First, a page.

More and more, I leave my studio lights at home – strobes are a hassle to carry – and I shoot with speedlights modified with the Honl Photo flash modifier system:
This system, which consists of the Honl speedstrap, grid, gels and snoot, makes small speedlights practical for studio-like shooting without the hassle. As a photojournalist and on-location general shooter, I use it all the time.
The shots below, taken in a few minutes of my friend Storey the other day, illustrate some of the effects.
My camera, a Canon 1Ds MkIII, had a 580EXII flash on it to drive the second (key) flash; the key flash was a 430EX, handheld. The 580EX did no work other than drive the key light; all the work was done by the key light, i.e. the 430EX, combined with ambient light. To achieve this, the camera was fired in manual mode at 400 ISO and the speedlights were using E-TTL.
Picture 1 : straight flash aimed at the subject.
Picture 2: using the grid. More focused light on the subject. The kind of “Euro” effect I used to achieve in Photoshop. Now I do it in camera – leading to efficiency gains. Don’t you love this kind of “light falloff outside the subject” effect?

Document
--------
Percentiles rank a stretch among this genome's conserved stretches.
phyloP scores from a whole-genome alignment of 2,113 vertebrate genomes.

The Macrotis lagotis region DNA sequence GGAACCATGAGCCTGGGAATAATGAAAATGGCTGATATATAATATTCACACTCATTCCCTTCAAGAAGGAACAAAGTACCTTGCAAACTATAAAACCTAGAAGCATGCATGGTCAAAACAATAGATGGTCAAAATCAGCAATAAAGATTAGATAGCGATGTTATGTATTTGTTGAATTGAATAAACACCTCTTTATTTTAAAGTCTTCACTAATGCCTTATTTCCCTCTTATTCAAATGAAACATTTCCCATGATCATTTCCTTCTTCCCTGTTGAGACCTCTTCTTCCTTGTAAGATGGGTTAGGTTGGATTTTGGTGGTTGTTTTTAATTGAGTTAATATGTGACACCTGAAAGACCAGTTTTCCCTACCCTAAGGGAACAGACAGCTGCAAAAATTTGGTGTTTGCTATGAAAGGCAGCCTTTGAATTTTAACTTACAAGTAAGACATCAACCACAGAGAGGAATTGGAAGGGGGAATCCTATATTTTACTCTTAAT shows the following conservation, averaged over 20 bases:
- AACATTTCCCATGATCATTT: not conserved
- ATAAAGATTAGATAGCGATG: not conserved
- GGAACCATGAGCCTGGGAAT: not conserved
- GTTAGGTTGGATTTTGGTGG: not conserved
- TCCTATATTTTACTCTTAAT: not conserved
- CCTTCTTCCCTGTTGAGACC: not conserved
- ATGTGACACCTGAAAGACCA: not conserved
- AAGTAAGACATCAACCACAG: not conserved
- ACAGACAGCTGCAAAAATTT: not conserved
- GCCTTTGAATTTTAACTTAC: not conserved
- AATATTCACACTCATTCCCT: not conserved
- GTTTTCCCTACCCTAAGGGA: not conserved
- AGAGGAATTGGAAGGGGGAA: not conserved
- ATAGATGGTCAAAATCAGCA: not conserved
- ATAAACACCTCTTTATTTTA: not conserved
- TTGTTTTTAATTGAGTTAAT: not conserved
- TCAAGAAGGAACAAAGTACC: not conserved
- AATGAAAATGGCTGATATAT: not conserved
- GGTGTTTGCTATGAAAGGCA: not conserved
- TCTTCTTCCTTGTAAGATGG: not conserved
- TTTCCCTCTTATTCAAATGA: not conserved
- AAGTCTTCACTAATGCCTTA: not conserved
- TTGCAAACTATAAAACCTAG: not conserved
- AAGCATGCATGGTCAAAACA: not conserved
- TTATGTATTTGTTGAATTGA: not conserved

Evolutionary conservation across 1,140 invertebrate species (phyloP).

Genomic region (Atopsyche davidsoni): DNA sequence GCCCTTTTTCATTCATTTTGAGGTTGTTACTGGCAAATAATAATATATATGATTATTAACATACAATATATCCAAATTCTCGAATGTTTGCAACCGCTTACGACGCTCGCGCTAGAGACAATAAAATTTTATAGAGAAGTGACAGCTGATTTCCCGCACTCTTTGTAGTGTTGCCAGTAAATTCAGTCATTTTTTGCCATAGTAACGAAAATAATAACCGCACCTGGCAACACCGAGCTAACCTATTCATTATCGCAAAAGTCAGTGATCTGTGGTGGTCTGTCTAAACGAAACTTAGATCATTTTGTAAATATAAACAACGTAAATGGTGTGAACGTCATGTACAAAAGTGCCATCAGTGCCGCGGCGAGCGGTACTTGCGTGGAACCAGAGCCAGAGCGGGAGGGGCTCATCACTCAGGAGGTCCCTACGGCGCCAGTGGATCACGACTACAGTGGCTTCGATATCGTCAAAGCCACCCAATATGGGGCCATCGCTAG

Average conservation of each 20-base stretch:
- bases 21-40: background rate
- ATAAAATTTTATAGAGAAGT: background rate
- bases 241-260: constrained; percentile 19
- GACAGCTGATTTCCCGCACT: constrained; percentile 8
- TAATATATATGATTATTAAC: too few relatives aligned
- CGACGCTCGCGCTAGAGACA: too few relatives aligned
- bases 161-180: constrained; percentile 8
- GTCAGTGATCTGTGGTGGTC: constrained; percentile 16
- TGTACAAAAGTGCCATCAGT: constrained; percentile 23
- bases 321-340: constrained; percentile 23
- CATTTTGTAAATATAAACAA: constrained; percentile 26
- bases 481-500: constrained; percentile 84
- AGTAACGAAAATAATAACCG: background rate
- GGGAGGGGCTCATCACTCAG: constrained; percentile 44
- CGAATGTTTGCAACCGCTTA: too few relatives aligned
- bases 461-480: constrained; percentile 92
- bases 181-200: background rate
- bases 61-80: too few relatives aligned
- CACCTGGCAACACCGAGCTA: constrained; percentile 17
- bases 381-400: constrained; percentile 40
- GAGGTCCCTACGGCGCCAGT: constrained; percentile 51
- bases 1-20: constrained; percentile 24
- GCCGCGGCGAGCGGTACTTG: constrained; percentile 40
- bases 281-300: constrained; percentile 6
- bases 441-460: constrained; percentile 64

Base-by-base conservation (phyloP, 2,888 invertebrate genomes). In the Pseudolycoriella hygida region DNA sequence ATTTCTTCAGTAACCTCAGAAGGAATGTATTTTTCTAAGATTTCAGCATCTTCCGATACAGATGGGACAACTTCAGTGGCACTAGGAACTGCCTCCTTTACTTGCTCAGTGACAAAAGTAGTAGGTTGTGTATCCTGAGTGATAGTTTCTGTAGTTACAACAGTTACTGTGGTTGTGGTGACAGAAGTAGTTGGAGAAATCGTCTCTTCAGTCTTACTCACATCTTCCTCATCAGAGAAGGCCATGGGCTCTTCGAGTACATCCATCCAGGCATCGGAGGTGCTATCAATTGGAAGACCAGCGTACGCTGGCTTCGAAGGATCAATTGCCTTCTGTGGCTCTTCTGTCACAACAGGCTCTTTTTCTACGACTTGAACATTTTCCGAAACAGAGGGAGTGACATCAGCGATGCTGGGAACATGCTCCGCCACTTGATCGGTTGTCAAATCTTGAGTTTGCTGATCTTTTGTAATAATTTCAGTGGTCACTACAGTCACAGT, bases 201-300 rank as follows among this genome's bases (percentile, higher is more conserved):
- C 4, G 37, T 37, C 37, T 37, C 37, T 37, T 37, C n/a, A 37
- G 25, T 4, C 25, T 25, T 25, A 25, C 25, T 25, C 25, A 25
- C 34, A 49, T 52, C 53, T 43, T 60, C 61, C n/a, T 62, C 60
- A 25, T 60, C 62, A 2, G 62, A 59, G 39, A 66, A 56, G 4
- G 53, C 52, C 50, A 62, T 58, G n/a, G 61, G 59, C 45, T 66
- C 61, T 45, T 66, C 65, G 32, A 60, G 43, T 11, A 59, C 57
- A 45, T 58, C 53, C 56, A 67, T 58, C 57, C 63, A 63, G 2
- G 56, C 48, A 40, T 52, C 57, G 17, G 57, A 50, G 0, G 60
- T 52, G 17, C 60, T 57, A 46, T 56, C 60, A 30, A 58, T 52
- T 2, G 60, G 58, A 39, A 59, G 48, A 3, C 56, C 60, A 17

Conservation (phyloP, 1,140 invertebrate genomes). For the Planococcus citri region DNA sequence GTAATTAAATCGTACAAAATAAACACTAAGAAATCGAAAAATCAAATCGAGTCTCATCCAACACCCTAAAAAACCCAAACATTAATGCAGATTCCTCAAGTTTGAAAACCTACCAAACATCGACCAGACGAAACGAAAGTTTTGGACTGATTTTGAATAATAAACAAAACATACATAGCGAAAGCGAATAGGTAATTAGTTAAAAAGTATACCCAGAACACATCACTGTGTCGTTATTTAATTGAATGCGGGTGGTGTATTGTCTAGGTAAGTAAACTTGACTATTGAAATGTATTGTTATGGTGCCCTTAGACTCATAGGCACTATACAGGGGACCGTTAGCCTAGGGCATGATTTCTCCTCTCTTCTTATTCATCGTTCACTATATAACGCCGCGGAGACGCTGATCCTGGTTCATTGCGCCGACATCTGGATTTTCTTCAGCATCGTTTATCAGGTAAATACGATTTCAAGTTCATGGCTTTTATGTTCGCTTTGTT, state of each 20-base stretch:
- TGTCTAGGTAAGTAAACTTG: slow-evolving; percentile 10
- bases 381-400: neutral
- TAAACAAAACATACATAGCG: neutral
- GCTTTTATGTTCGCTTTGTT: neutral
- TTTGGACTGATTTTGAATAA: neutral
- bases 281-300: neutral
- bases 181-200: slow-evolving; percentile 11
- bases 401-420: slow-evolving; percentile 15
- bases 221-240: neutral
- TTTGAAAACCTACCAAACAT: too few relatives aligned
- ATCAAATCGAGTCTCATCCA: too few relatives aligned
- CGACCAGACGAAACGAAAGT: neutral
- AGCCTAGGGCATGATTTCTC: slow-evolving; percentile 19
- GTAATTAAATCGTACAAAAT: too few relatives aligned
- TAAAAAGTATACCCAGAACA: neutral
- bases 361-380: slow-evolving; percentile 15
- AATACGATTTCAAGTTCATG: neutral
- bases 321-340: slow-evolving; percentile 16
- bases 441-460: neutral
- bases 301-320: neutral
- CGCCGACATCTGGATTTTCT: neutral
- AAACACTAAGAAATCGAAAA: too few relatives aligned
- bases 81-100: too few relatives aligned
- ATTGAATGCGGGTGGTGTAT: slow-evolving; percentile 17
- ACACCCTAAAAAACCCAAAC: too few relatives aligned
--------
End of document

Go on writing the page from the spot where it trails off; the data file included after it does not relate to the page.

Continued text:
Picture 3: now using the snoot (and -1 stop FEC). Now we are really lighting just the subject. Drama, baby! (Of course normally I use the snoot not for this but to add hair light).
And finally just for fun, picture 4: grid combined with a red effect gel. And setting the white balance right now means the background turns green even without a green flash or green ambient light. Magic!
This is all very easy. Honl is now available at Henry’s. If you come on one of my courses I would be delighted to show you these products – they are entirely solid. Get yourself some speedstraps and snoots, grids and gels (both correcting and effect), and do pro work with a few speedlights and preserve your back.